Whether a person's cultural "fit" with an employer is a legitimate criterion for employment is a question much debated in legal circles these days, and is beyond the scope of this article. Yet as a general rule the farther along you go in interviewing with a particular legal employer, the less important your paper credentials become, and the more important these intangible questions of "fitting in" become. You must adjust your interviewing style accordingly; whatever you actually say during each "on site" interview, you must convince each interviewer that you were born to work for that firm. The fact that your Law Review case comment is going to be published may well be less important to the interviewer than the fact that you wear plaid sport jackets when the firm "look" is pin-striped suits.

Decisions, it is heard, are made more by consensus than by majority vote. In order to succeed in the "on-site" interview you have to impress favorably almost all of the people who interview you. The one you turn off may well be Chairperson of the Committee, unbeknownst to you.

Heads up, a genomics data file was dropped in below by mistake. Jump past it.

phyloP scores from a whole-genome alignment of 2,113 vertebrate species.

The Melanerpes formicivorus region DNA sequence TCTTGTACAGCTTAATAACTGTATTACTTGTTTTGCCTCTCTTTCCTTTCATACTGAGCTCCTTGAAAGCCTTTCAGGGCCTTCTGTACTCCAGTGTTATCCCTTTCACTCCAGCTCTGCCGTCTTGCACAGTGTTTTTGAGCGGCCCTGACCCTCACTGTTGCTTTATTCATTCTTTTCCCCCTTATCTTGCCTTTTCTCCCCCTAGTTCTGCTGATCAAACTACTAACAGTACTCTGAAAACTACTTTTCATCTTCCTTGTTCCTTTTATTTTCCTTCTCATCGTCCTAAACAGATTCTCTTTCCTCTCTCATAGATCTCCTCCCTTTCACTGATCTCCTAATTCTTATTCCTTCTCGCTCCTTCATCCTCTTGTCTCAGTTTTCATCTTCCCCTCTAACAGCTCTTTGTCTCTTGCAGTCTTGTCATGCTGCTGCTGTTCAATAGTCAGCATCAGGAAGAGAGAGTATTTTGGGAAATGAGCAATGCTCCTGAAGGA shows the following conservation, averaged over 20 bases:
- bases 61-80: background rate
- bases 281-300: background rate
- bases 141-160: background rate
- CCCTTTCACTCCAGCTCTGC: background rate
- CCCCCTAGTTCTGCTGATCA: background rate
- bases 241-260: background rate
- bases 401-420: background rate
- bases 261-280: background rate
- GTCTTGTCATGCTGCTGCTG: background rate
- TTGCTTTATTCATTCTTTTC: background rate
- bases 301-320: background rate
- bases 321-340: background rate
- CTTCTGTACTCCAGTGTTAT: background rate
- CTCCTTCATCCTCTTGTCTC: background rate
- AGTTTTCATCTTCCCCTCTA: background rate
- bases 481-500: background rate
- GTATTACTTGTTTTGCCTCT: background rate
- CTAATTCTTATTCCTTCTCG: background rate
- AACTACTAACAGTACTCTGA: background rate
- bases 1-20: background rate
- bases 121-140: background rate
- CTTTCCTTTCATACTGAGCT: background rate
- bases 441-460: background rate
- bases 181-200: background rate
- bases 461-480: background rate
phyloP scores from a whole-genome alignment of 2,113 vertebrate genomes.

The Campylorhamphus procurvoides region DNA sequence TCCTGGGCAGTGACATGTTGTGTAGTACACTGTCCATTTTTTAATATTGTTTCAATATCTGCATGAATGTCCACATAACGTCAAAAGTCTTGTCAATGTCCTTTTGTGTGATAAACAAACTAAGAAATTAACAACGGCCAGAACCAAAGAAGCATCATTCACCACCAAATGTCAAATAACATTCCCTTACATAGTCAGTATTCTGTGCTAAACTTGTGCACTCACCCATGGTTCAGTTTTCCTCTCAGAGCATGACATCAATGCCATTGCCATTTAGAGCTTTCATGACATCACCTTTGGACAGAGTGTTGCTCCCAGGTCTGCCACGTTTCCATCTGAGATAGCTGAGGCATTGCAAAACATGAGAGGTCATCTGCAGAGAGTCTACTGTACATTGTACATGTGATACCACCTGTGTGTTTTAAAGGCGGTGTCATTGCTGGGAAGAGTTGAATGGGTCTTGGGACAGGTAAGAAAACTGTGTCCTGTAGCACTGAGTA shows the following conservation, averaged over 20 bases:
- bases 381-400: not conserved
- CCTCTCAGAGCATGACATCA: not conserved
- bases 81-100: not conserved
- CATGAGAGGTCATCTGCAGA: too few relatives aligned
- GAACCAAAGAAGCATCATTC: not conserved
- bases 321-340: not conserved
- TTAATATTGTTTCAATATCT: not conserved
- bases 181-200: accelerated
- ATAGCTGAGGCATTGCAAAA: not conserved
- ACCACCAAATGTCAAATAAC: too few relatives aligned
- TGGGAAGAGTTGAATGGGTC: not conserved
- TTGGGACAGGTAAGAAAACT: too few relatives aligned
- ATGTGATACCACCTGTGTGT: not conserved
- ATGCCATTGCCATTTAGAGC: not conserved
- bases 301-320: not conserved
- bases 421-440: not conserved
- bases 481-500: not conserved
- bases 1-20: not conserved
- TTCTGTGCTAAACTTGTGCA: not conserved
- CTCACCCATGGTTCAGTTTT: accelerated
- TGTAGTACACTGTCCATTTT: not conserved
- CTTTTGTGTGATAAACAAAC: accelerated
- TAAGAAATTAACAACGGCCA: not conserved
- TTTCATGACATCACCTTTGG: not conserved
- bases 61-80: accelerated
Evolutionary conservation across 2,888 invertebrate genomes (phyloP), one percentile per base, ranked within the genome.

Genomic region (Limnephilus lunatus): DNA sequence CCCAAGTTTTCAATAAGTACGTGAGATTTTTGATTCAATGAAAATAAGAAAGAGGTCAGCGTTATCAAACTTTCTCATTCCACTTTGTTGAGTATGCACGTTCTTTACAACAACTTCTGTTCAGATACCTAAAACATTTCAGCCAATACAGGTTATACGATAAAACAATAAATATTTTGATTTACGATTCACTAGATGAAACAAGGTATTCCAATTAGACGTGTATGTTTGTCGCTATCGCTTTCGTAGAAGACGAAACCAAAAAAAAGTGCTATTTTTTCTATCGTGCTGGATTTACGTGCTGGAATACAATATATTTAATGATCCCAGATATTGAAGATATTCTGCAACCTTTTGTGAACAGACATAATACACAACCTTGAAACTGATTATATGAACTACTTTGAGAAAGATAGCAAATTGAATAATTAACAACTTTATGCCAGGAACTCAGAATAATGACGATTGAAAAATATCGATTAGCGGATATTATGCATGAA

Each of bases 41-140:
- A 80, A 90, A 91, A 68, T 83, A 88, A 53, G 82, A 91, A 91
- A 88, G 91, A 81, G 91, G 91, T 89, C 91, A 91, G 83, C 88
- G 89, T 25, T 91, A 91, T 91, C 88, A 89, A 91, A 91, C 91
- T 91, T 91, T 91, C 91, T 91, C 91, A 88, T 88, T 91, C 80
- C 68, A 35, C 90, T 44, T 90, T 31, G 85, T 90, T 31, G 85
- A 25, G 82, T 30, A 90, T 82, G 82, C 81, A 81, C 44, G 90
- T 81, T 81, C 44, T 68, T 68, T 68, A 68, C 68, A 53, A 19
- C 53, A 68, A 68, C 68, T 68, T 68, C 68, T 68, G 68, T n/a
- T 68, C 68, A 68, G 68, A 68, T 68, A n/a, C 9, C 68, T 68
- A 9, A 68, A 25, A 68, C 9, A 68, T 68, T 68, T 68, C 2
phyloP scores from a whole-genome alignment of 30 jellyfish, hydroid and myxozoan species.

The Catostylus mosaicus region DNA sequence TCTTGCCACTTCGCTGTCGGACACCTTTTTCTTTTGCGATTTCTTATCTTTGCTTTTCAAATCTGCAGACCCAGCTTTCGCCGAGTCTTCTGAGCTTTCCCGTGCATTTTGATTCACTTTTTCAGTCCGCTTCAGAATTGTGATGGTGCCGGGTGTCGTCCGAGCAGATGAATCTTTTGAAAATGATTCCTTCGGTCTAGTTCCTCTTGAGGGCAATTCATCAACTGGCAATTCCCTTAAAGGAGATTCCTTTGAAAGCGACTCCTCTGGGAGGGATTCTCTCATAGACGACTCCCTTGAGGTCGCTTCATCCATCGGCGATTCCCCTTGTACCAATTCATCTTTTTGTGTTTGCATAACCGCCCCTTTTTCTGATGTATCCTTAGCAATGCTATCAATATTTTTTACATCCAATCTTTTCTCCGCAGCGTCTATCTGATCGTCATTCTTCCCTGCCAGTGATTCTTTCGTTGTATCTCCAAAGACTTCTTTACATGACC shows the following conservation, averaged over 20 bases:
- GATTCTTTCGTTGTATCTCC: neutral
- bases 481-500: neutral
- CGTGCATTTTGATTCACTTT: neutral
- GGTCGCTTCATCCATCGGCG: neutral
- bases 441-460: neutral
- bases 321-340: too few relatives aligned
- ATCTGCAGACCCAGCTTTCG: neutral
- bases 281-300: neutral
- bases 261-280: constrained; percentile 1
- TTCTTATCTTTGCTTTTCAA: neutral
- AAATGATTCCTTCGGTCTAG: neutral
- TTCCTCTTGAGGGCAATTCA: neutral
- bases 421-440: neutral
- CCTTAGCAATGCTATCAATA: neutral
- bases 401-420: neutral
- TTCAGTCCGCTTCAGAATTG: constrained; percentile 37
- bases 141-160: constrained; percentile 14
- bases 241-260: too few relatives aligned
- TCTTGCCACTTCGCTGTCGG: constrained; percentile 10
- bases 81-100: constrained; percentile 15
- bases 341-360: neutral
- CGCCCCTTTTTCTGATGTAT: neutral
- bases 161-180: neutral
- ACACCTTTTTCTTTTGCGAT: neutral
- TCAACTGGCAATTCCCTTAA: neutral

See the following articles for more information:

About Harrison Barnes
Harrison Barnes is the founder of LawCrossing and an internationally recognized expert in attorney search and placement. Harrison is extremely committed to and passionate about the profession of legal placement. Harrison’s writings about attorney careers and placement attract millions of reads each year. LawCrossing has been ranked on the Inc. 500 twice. For more information, please visit Harrison Barnes’ bio.

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Harrison Barnes is the legal profession's mentor and may be the only person in your legal career who will tell you why you are not reaching your full potential and what you really need to do to grow as an attorney--regardless of how much it hurts. If you prefer truth to stagnation, growth to comfort, and actionable ideas instead of fluffy concepts, you and Harrison will get along just fine. If, however, you want to stay where you are, talk about your past successes, and feel comfortable, Harrison is not for you.

Truly great mentors are like parents, doctors, therapists, spiritual figures, and others because in order to help you they need to expose you to pain and expose your weaknesses. But suppose you act on the advice and pain created by a mentor. In that case, you will become better: a better attorney, better employees, a better boss, know where you are going, and appreciate where you have been--you will hopefully also become a happier and better person. As you learn from Harrison, he hopes he will become your mentor.

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About Harrison Barnes